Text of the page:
Greatly influenced by the modern movement--and in particular the presence of Le Corbusier--contemporary Indian architecture reflects a mixture of traditional and western references. Using mainly local materials such as brick, concrete and stone, Indian buildings stand out with their high visual impact and a assertive heaviness.
Because of its scarcity, wood is mostly used in details and finishes rather than as main structures. Some of the most successful architects in India have managed to gracefully balance the use of concrete and wood in a gentle gesture that evokes elegance and rough textures.
Here we present some of the best examples of contemporary Indian architecture that have used both concrete and wood in a harmonious and attractive way.
An installation at the Karolinska Institutet in Sweden is made entirely of translucent concrete panels. Composed of concrete and bubble wrap, the site blends both high and low technology processes. This high-tech lecture hall is an amorphous space with unique acoustic qualities.
The panels were created by compressing High-Performance Concrete between two layers of Bubble-Wrap. With 262,500 cavities and 1,000,000 membrane-perforations, the material creates a diffused echo-free ambiance.
LocationChaoyang Qu, China
Skopje, the capital city of the Republic of Macedonia, is home to many of the best international examples of Brutalist architecture. Once a part of the former Yugoslavia, the city features the work of architectural visionaries such as Kenzo Tange, Janko Konstantinov, and Marko Mušič. The “Modernist Skopje Map” is Blue Crow Media’s most recent map in a series of publications covering architectural history in former Yugoslavia.
Oppenheim Architecture has released an update of their proposed Star Metals development in Atlanta, Georgia. Spread over two schemes, the project seeks to “shift the paradigm of what’s possible for new urban environments” through a 1.36 million-square-foot masterplan.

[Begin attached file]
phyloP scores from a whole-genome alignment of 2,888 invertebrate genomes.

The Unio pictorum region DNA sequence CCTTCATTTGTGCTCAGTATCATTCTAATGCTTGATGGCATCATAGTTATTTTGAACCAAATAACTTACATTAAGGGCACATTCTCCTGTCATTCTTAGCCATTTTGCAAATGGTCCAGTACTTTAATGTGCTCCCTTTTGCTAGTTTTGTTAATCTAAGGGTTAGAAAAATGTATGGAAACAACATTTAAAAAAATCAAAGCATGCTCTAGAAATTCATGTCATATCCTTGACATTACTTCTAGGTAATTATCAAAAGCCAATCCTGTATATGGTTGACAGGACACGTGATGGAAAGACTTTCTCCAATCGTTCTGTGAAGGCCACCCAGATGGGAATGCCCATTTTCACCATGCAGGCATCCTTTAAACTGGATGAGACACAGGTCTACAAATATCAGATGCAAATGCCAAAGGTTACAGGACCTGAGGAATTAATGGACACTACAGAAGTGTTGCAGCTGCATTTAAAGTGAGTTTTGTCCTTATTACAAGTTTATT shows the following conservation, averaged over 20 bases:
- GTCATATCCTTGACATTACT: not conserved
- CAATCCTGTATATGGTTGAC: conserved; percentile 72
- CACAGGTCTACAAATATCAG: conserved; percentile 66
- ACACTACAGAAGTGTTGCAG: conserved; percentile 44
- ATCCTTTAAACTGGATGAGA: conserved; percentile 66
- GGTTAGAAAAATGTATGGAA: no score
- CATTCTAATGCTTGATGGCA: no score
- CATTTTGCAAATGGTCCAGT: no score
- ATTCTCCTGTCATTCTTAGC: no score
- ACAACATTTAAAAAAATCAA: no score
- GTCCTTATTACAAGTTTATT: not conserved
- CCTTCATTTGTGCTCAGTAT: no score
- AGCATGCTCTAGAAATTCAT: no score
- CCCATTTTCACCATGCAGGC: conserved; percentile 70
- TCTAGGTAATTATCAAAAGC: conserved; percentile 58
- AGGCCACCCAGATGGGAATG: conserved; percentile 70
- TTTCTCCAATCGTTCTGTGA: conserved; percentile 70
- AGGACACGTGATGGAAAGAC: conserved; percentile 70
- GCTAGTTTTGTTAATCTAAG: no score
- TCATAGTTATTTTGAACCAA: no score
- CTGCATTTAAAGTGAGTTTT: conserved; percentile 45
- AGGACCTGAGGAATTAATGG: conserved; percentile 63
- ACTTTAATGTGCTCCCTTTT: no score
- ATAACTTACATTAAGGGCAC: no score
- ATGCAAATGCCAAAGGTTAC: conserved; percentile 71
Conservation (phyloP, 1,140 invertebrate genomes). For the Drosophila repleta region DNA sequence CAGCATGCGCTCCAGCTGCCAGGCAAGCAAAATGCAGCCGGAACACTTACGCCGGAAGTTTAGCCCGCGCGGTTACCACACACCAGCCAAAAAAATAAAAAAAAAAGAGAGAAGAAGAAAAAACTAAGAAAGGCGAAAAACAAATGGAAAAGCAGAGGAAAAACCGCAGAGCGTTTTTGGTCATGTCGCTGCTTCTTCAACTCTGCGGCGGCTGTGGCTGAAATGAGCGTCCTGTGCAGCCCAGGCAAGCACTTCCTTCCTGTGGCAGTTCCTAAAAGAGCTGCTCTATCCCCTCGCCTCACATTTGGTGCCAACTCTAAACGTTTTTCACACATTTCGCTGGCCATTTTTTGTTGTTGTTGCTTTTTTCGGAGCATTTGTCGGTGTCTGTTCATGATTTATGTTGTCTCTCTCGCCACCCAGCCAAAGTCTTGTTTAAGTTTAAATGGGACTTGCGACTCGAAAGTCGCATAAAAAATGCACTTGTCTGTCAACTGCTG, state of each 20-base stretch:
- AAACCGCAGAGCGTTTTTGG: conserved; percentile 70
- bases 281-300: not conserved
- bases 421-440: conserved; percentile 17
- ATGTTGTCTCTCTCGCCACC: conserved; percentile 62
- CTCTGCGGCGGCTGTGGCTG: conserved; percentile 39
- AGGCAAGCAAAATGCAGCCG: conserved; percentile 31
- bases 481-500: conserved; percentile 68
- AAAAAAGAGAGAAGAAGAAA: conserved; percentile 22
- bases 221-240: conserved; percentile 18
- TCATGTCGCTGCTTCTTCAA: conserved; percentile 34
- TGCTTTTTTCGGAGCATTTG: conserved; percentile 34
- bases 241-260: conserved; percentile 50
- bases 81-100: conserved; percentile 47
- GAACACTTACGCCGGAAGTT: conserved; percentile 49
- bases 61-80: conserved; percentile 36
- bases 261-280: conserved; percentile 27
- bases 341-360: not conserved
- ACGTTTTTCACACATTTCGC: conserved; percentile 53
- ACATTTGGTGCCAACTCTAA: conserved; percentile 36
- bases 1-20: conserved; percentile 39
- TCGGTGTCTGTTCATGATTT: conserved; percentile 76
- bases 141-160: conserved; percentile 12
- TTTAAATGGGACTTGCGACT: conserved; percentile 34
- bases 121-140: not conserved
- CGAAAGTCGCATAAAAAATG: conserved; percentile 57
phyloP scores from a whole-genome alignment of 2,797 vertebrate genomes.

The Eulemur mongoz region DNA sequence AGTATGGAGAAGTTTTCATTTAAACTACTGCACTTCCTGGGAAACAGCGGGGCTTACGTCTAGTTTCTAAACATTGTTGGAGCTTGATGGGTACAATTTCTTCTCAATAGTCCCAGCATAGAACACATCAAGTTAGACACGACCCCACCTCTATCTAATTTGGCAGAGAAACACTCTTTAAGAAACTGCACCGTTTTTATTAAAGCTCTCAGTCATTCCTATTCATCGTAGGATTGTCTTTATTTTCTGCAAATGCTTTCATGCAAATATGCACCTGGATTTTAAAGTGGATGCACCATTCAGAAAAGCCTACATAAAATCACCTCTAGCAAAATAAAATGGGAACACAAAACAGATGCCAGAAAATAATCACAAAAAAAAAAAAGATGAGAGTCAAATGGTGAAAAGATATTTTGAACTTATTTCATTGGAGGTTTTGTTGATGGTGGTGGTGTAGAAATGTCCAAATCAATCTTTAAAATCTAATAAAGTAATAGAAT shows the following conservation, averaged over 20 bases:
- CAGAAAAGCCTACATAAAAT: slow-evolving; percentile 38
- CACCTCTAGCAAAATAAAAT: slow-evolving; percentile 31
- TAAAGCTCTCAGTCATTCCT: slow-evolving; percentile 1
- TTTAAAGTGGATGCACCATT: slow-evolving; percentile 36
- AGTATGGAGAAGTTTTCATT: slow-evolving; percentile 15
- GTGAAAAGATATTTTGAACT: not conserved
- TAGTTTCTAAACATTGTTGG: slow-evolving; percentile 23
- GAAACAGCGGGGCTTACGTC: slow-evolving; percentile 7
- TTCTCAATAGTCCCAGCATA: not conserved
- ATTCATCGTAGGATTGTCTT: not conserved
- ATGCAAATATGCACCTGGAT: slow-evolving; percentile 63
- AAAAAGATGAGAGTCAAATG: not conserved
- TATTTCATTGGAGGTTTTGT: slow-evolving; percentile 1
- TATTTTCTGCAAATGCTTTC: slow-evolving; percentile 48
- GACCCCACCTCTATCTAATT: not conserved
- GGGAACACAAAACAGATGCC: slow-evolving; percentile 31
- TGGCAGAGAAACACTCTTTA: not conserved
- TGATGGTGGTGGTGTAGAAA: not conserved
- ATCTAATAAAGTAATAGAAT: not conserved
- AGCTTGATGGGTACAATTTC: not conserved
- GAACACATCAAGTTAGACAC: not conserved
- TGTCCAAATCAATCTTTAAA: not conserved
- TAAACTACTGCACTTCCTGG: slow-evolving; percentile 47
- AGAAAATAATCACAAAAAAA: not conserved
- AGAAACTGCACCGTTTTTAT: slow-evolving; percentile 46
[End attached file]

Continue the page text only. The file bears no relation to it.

The Oppenheim scheme consists of a 14-story “Star Metals Offices” building, accommodating offices, terraces, parking, and retail, and a nine-story “Star Metals Residences” building with over 400 residential units.
The use of concrete in construction is probably one of the main trademarks of 20th century architecture. Concrete is composed of a combination of materials which when mixed with water solidify into the shape of the container where it is poured in. In this sense, it is the container or the ‘moulds’ who rule the outcome. The reuse of molds for casting concrete is a technique used to replicate and control the production of concrete elements or buildings. Architects and designers have used/created diverse types of molds and casting techniques to explore the limits of the material.
In the eyes of an architect, concrete is practically a fetish. Currently, it's used in a wide range of projects and buildings, from infrastructure to residential, and offers an architect a great deal of freedom in generating eye-catching results. To start, we will show you how to pre-dimension concrete structures and understand what cracks in concrete structures mean. Continue reading to get our tips on how to use concrete and get the best result possible.
39 people are now reported to have died following the collapse of the Morandi motorway bridge in Genoa, Italy. The incident happened on Tuesday 14th August, when one of the bridge’s structural components, comprising of pre-stressed concrete stays and trestles, collapsed onto a railway line and warehouse 150 feet (45 meters) below.
The cause of the collapse is not yet known, however, attention is now turning to the bridge’s maintenance record, concerns of its integrity stretching back decades, and how the collapse sits within the broader context of aging Italian infrastructure.
Carrots cannot help you see in the dark, but they could make your buildings stronger, and more environmentally friendly. Engineers at Lancaster University in the UK have worked in collaboration with Cellucomp Ltd UK to study the effects of adding “nano platelets” extracted from the fibers of root vegetables to enhance the performance of concrete mixtures.
The vegetable-composite concretes, made from vegetables such as sugar beet or carrot, have structurally and environmentally out-performed all commercially-available cement additives, such as graphene and carbon nanotubes, doing so at a much lower cost.